Mango flowers encapsulate and in many ways define Mexican street food. They’re simple, and yet they’re delicious — and they’re beautiful, too! Street vendors cut up whole mangos into either a flower or pinecone shape, then sprinkle over the sweet fruit chile powder and lime juice. That’s it! While the combination of mango and chile may seem unusual to outside palettes, it’s a popular street food pairing for a reason. Truly authentic tastes of Mexico aren’t complete without this street snack!

6. Elotes

Another popular street food, elotes draw on the long tradition of using corn in Mexican cuisine. Husked corn on the cob is charred on the grill, then sprinkled with salt, chile powder, cotija, lime juice, and either mayo or crema fresca. It’s a spicy and creamy way to enjoy corn on the go! Every street vendor will have their own take on elotes, but they all have a woody, grilled flavor from the charr on the corn. If you’ve previously only had corn on the cob boiled or cooked in the husk, this is a method of preparation you can’t miss out on!

7. Chiles en Nogada

Feeling like a Mexican patriot after all that great food? You’re in luck — there’s one dish that has been developed specifically to fill up the patriotic tastebuds! Chiles en nogada is a dish that showcases the three colours of the Mexican flag, reportedly created in the state of Puebla for the future emperor, Agustin de Iturbide. Traditionally, chiles en nogada comprised of a bright green poblano chili filled with picadillo — meats, fruits, and spices — and covered in a creamy walnut sauce. It’s finished off with bright red pomegranate seeds, which makes it particularly popular between October and January, which is pomegranate season.

8. Chilaquiles

Chilaquiles are a traditional Mexican staple! Corn tortillas are cut roughly into quarters and then lightly fried before being covered with either mole or red salsa and then simmered. Toppings vary widely — you can find chilaquiles topped with scrambled eggs, shredded chicken, raw onion, avocado like many other Mexican dishes, chilaquiles are versatile! Depending on where you are in Mexico, you may encounter a different take on chilaquiles that doesn’t simmer the tortillas for as long. This version, found in Central Mexico, keeps the tortillas crisper than others!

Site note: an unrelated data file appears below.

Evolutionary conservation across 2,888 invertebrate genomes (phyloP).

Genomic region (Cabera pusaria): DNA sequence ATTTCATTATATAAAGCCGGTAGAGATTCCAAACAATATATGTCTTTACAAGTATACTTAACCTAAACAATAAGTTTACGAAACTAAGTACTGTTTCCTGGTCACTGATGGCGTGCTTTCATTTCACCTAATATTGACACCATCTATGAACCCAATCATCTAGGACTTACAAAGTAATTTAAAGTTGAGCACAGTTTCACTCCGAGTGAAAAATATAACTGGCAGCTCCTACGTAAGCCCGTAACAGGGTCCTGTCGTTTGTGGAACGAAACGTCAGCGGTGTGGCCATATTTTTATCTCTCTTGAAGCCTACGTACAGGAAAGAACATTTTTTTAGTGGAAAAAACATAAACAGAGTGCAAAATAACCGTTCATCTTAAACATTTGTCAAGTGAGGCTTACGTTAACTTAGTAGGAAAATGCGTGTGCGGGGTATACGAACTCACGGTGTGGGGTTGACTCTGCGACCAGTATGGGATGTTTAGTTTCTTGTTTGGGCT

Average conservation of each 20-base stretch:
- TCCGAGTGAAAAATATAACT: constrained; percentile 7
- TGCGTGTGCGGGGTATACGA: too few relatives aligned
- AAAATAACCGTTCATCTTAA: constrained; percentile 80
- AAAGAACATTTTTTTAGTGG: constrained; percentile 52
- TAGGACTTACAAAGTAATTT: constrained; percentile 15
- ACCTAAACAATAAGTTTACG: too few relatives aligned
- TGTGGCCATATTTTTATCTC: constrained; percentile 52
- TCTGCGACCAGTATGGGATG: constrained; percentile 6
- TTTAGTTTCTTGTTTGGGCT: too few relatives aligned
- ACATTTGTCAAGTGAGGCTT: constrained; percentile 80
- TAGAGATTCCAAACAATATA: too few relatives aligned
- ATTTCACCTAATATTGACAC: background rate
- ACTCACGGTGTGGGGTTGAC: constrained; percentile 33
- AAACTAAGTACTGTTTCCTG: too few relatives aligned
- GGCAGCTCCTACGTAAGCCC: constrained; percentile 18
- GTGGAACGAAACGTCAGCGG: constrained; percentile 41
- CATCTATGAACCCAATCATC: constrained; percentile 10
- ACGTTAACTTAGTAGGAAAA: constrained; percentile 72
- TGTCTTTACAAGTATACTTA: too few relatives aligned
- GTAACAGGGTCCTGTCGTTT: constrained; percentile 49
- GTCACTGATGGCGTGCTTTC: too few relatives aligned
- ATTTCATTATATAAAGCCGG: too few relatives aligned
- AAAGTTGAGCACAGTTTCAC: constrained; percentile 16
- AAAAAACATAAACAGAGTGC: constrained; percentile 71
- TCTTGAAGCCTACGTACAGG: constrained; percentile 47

9. Paletas

Like popsicles found in other parts of the world, paletas are made with either flavored water or milk — the difference is in the flavors! An average paleta is made with fresh fruit local to Mexico, like tamarind and nance. Other flavors you can find in paletas are a little less traditional to people outside Mexico — flavors like chile pepper and chamoy! Want a little spice with your ice? Try a paleta!

10. Tacos al Pastor

Leaving Mexico without trying the local taco fare is unthinkable — and there are a lot of different kinds to try! While you certainly don’t want to pass up any of them, you should particularly look out for tacos al pastor, a dish that could be considered some of the first modern fusion cuisine! Tacos al pastor, you see, are a marriage of traditional Mexican cuisine to the tastes of Lebanese-Mexican immigrants. Similar to shawarma, pork meat is cooked on a spit, then shaved and served on a corn tortilla with chiles, spices, and pineapple. Other toppings vary by region and vendor, but they’re all delicious! Is your mouth watering yet?…